In the heat of the annual prom action that invades the city, Radio Arte continued their tradition to offer LGBT youth in Chicago not only a safe space, but a great party. The bustling crowd swaying with the music of hot pop and salsa emanated a positive energy that affected every person in attendance at this year’s Queer Prom.
Tania Unzueta, the event coordinator, said that Queer Prom was created to commemorate the triumphs of LGBT teens and young adults in a safe environment within their community. “There aren’t a lot of spaces for gay teens to connect that aren’t alcohol related or on the South Side. We want to provide a feeling of community, an event that identifies the Latino community, the gay community and Pilsen as a neighborhood.”
The Illinois Caucus for Adolescent Health also contributed to the safe vibe by educating youth about safer sex practices, offering free condoms and informational brochures. “This is the first year that we’ve offered free HIV testing at the prom. The kids have been participating”, Tania said proudly. “We want to make this a great social and personal experience for them.”
Queer Prom is a product of a casual conversation Tania and Jorge Valdivia had in 2004 about the issue of creating a refuge for LGBT teens to celebrate their coming of age. “I just thought, ‘Hey, why don’t we have a queer prom?’ We ran with the idea and made it happen!” That spring, the first Queer Prom was held at the Museum of Mexican Art with the theme, Noche de Arcoiris (Rainbow Night). The event is sponsored by Homofrequencia, the only Spanish language radio show created by and for LGBT youth in the nation. In an address to the audience at this year’s prom, one member of Homofrequencia’s team said, “this event is dedicated to everyone. Let’s have fun!”
The purpose of Queer Prom, as envisioned by its creators, is to invite people from all walks of life to join in the celebration of freedom of choice. “We chose to use the word ‘queer’ because it encompasses multiple identities. We want everyone to feel welcome.” Unzueta said. “And ‘LGBT Prom’ just sounds lame.”
This year’s theme, Amor sin Fronteras (Love without Borders), clearly voices the hope for equality and respect for LGBT individuals. But, as Tania points out, the focus is more about creating an open dialogue for youth to discuss issues concerning family, relationships, health, violence and discrimination. “Every year it gets better and better. We get more teens coming out because they don’t feel intimidated for attending a prom with a same-sex date or because they challenge gender expectations. It’s great to see people willing to make this an environment that fosters understanding within our [email protected] communities and beyond.”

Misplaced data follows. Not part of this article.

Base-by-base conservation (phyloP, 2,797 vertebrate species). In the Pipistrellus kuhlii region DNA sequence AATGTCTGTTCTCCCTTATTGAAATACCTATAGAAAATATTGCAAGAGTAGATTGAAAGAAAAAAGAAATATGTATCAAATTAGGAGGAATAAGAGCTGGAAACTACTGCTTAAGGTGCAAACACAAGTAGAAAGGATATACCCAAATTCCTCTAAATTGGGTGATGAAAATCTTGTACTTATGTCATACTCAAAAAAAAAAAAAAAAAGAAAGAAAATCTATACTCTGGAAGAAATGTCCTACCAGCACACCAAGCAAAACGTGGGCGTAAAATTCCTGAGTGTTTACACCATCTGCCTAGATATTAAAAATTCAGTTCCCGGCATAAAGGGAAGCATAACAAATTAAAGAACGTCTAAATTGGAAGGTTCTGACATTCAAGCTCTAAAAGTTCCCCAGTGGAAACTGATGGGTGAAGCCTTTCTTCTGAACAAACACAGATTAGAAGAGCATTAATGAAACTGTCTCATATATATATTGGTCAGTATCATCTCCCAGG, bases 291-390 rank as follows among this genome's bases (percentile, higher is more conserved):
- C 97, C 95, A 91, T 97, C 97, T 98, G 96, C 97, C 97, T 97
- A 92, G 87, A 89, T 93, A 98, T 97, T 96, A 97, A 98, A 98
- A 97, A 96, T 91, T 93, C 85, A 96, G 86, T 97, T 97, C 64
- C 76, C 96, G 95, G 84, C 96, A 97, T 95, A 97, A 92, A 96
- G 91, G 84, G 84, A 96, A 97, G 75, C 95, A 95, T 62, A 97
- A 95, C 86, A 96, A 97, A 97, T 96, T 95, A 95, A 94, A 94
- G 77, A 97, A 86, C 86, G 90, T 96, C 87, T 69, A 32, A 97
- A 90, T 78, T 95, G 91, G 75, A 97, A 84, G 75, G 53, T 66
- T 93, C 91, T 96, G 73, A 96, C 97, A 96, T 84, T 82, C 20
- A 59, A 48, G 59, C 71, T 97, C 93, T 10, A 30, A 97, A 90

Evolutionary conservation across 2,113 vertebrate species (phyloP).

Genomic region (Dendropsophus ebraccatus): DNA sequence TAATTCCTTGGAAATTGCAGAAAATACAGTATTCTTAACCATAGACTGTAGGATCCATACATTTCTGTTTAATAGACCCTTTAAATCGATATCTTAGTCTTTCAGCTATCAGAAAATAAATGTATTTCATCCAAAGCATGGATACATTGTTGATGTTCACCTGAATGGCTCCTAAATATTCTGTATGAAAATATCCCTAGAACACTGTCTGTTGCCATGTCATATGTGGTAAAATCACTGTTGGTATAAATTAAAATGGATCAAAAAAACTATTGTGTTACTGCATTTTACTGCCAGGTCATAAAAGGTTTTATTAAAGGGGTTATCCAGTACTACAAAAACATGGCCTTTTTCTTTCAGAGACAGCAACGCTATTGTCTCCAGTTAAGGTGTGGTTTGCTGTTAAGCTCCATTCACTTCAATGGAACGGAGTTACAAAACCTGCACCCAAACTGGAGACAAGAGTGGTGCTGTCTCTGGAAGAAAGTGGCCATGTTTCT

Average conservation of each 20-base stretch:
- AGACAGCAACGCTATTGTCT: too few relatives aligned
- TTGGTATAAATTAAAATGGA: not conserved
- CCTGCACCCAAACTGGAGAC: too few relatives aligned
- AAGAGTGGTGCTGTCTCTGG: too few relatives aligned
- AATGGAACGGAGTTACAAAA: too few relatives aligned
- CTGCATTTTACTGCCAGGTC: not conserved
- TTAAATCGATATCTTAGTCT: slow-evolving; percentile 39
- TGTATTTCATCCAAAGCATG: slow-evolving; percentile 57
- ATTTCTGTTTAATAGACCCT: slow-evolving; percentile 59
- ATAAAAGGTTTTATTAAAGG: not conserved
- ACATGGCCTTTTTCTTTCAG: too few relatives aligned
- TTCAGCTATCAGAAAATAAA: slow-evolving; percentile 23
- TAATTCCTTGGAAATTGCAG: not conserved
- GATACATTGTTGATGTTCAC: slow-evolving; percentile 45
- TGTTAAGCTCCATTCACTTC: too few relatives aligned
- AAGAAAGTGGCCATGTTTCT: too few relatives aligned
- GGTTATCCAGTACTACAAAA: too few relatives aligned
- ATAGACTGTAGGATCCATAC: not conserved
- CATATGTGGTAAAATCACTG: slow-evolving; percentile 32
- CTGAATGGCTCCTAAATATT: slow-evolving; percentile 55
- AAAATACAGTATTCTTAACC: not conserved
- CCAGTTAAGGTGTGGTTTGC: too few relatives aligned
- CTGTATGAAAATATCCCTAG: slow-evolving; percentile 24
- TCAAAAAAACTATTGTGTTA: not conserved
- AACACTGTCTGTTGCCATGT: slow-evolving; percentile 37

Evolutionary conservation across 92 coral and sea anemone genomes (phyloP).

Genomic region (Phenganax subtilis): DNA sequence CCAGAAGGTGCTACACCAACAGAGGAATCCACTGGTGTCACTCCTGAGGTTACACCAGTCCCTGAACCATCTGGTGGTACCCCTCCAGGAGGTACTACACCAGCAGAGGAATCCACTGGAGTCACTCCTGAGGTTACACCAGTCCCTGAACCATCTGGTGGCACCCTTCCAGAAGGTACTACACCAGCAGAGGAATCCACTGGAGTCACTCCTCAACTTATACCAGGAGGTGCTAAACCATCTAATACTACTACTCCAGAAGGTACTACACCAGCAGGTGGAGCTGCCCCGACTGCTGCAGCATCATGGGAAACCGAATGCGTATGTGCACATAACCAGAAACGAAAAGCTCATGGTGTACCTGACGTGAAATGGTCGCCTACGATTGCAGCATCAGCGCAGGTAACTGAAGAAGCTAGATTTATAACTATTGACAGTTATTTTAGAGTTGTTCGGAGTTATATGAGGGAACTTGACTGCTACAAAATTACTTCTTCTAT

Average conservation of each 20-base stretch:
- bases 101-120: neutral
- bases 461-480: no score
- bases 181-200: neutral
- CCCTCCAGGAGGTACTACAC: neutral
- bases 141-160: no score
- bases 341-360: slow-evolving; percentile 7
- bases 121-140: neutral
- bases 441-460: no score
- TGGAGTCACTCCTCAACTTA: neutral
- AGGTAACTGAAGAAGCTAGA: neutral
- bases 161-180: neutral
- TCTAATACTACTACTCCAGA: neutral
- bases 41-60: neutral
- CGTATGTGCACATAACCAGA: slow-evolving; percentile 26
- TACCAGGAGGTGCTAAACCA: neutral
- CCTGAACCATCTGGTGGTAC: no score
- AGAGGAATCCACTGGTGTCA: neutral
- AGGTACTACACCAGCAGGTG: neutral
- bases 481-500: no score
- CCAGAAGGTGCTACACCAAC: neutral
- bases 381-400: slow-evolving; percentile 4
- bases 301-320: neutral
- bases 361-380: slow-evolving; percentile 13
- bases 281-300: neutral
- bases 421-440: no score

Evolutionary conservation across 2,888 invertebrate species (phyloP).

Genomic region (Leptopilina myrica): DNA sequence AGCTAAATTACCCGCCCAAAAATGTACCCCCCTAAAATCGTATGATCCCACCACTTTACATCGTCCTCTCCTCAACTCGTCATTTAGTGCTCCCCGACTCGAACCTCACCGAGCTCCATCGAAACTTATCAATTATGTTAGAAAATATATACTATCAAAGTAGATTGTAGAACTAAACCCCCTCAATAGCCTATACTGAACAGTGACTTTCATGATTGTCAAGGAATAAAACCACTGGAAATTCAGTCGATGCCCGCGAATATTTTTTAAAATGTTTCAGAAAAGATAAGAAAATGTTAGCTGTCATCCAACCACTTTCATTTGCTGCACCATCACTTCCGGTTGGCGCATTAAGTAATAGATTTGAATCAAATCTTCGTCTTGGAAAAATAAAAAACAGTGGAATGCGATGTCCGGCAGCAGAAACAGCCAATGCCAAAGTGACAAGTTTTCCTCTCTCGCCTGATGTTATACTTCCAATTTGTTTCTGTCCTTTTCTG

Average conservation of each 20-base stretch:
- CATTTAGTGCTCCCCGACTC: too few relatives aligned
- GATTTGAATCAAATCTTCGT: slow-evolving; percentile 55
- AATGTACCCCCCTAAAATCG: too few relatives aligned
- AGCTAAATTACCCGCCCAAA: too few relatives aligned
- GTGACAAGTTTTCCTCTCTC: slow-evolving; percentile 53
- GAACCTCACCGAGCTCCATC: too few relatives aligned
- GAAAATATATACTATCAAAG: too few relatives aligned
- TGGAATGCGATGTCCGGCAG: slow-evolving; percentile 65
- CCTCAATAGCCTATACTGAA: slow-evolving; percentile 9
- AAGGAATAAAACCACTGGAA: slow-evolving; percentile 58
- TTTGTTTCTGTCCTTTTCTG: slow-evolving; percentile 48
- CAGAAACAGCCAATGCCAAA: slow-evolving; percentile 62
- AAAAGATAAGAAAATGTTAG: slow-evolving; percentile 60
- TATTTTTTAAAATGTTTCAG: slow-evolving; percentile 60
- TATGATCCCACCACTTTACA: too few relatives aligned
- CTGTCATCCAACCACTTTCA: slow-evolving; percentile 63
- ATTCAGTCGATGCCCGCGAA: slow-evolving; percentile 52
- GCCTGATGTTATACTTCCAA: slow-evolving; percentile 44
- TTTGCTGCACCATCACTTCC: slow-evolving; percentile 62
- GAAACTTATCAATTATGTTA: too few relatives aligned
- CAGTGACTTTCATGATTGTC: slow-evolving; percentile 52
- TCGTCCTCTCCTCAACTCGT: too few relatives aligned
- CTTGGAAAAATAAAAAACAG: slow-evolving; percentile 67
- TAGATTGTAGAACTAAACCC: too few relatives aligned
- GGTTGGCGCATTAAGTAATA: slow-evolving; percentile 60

Stephanie, 19, drove two hours to attend Queer Prom and said it was well-worth the journey, “It’s so beautiful! They made the space feel like a real prom. I love the freedom of being able to dance with who ever I want without feeling ashamed like I would at other dances.” This was a sentiment echoed by other attendants. Leroy, dressed beautifully in sequins and classy heels, exclaimed, “this is great, it’s just lovely! everyone is as open as possible!”
The event attracted LGBT youth from a variety of ethnic backgrounds. Marion, an African-American fashion design student, said “I love the diversity! Very seldom do you have people from different backgrounds coming together to celebrate something like this. Everybody’s enjoying each other’s company.”
The cultural significance of holding the event at one of the premier museums of Latino art in the United States was appreciated by guests as well. Rae Wright, a volunteer, said that, “affirming to have this event in such a culturally rich place is one of the best ideas I’ve encountered. It’s a union of all walks of life, celebrating identities regardless of age or race, all for gender justice.”
Andres, 20, welcomed Queer Prom as, “something new from a community becoming increasingly open minded about gay rights. I wish there were more events like this one because it’s difficult to find events or clubs that are for the 18 to 20 age group. This lets me enjoy myself, as myself. It’s great.”
As the night drew to a close, the crowd gathered to hear who would be nominated as the Queer Prom’s King and Queen. The Master of Ceremonies awarded the titles to the “Queers with the most cheers”, inviting the crowd to elect their favorite from the nominees. Applause and ovations erupted from the crowd for each candidate until the winners, Queen Alex and King Ruthie, were finally chosen. They celebrated their election with a dance to cumbia and house music mixes with excited friends, sharing in a night of love for themselves and for each other without boundaries.